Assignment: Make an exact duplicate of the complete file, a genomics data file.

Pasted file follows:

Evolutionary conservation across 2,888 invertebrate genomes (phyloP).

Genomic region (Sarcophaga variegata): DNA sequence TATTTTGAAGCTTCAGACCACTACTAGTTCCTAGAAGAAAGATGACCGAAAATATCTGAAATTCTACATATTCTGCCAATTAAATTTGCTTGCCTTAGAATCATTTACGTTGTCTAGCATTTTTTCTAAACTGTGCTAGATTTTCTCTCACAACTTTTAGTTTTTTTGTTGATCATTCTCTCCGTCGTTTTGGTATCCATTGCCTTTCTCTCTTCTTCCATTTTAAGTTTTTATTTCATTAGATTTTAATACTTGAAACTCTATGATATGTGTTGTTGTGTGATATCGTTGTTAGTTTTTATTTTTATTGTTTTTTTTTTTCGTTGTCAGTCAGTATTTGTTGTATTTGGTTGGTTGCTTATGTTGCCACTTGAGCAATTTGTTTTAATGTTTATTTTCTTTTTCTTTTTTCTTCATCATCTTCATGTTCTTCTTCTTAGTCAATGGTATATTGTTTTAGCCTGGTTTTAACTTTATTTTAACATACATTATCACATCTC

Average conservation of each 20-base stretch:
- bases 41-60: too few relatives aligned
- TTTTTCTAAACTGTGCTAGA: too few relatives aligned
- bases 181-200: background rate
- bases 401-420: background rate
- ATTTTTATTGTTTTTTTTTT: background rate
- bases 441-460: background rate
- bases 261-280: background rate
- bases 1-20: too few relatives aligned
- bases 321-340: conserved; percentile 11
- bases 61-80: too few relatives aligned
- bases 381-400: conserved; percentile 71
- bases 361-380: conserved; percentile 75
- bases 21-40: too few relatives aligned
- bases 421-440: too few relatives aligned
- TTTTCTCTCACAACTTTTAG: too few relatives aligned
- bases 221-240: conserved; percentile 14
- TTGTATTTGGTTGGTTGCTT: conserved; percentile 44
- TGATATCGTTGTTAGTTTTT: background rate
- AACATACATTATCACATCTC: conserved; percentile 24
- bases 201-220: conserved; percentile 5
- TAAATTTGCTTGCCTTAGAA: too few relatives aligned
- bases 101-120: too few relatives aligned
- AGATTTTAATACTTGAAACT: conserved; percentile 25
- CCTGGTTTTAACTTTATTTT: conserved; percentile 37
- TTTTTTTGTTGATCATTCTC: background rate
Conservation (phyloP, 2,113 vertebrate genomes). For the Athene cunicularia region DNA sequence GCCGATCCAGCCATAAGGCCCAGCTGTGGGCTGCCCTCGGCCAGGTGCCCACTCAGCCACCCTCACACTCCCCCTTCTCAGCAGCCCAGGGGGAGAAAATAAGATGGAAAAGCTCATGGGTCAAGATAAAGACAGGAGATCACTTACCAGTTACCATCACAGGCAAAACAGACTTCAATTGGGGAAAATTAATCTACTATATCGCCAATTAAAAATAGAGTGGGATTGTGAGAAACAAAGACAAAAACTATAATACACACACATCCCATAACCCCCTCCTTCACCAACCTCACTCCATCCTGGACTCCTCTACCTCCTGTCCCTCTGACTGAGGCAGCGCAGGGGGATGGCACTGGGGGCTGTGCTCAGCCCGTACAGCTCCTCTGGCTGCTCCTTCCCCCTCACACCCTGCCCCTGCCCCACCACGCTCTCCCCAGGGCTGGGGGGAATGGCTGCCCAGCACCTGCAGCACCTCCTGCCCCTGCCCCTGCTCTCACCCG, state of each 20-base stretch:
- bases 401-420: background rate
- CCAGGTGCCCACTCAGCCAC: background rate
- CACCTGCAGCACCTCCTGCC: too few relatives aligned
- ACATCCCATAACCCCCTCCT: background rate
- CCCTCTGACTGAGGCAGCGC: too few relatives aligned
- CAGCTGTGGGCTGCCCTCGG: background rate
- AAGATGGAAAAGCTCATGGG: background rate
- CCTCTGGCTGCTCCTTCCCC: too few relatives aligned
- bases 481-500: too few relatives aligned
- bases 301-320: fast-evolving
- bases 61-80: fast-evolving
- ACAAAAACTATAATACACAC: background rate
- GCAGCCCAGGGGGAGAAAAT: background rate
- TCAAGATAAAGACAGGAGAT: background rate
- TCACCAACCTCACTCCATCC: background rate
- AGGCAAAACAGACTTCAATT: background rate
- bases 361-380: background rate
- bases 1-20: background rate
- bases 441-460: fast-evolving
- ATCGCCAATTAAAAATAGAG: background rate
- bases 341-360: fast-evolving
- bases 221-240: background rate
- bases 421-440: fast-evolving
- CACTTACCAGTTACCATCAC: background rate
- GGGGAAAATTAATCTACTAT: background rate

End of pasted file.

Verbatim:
Evolutionary conservation across 2,888 invertebrate genomes (phyloP).

Genomic region (Sarcophaga variegata): DNA sequence TATTTTGAAGCTTCAGACCACTACTAGTTCCTAGAAGAAAGATGACCGAAAATATCTGAAATTCTACATATTCTGCCAATTAAATTTGCTTGCCTTAGAATCATTTACGTTGTCTAGCATTTTTTCTAAACTGTGCTAGATTTTCTCTCACAACTTTTAGTTTTTTTGTTGATCATTCTCTCCGTCGTTTTGGTATCCATTGCCTTTCTCTCTTCTTCCATTTTAAGTTTTTATTTCATTAGATTTTAATACTTGAAACTCTATGATATGTGTTGTTGTGTGATATCGTTGTTAGTTTTTATTTTTATTGTTTTTTTTTTTCGTTGTCAGTCAGTATTTGTTGTATTTGGTTGGTTGCTTATGTTGCCACTTGAGCAATTTGTTTTAATGTTTATTTTCTTTTTCTTTTTTCTTCATCATCTTCATGTTCTTCTTCTTAGTCAATGGTATATTGTTTTAGCCTGGTTTTAACTTTATTTTAACATACATTATCACATCTC

Average conservation of each 20-base stretch:
- bases 41-60: too few relatives aligned
- TTTTTCTAAACTGTGCTAGA: too few relatives aligned
- bases 181-200: background rate
- bases 401-420: background rate
- ATTTTTATTGTTTTTTTTTT: background rate
- bases 441-460: background rate
- bases 261-280: background rate
- bases 1-20: too few relatives aligned
- bases 321-340: conserved; percentile 11
- bases 61-80: too few relatives aligned
- bases 381-400: conserved; percentile 71
- bases 361-380: conserved; percentile 75
- bases 21-40: too few relatives aligned
- bases 421-440: too few relatives aligned
- TTTTCTCTCACAACTTTTAG: too few relatives aligned
- bases 221-240: conserved; percentile 14
- TTGTATTTGGTTGGTTGCTT: conserved; percentile 44
- TGATATCGTTGTTAGTTTTT: background rate
- AACATACATTATCACATCTC: conserved; percentile 24
- bases 201-220: conserved; percentile 5
- TAAATTTGCTTGCCTTAGAA: too few relatives aligned
- bases 101-120: too few relatives aligned
- AGATTTTAATACTTGAAACT: conserved; percentile 25
- CCTGGTTTTAACTTTATTTT: conserved; percentile 37
- TTTTTTTGTTGATCATTCTC: background rate
Conservation (phyloP, 2,113 vertebrate genomes). For the Athene cunicularia region DNA sequence GCCGATCCAGCCATAAGGCCCAGCTGTGGGCTGCCCTCGGCCAGGTGCCCACTCAGCCACCCTCACACTCCCCCTTCTCAGCAGCCCAGGGGGAGAAAATAAGATGGAAAAGCTCATGGGTCAAGATAAAGACAGGAGATCACTTACCAGTTACCATCACAGGCAAAACAGACTTCAATTGGGGAAAATTAATCTACTATATCGCCAATTAAAAATAGAGTGGGATTGTGAGAAACAAAGACAAAAACTATAATACACACACATCCCATAACCCCCTCCTTCACCAACCTCACTCCATCCTGGACTCCTCTACCTCCTGTCCCTCTGACTGAGGCAGCGCAGGGGGATGGCACTGGGGGCTGTGCTCAGCCCGTACAGCTCCTCTGGCTGCTCCTTCCCCCTCACACCCTGCCCCTGCCCCACCACGCTCTCCCCAGGGCTGGGGGGAATGGCTGCCCAGCACCTGCAGCACCTCCTGCCCCTGCCCCTGCTCTCACCCG, state of each 20-base stretch:
- bases 401-420: background rate
- CCAGGTGCCCACTCAGCCAC: background rate
- CACCTGCAGCACCTCCTGCC: too few relatives aligned
- ACATCCCATAACCCCCTCCT: background rate
- CCCTCTGACTGAGGCAGCGC: too few relatives aligned
- CAGCTGTGGGCTGCCCTCGG: background rate
- AAGATGGAAAAGCTCATGGG: background rate
- CCTCTGGCTGCTCCTTCCCC: too few relatives aligned
- bases 481-500: too few relatives aligned
- bases 301-320: fast-evolving
- bases 61-80: fast-evolving
- ACAAAAACTATAATACACAC: background rate
- GCAGCCCAGGGGGAGAAAAT: background rate
- TCAAGATAAAGACAGGAGAT: background rate
- TCACCAACCTCACTCCATCC: background rate
- AGGCAAAACAGACTTCAATT: background rate
- bases 361-380: background rate
- bases 1-20: background rate
- bases 441-460: fast-evolving
- ATCGCCAATTAAAAATAGAG: background rate
- bases 341-360: fast-evolving
- bases 221-240: background rate
- bases 421-440: fast-evolving
- CACTTACCAGTTACCATCAC: background rate
- GGGGAAAATTAATCTACTAT: background rate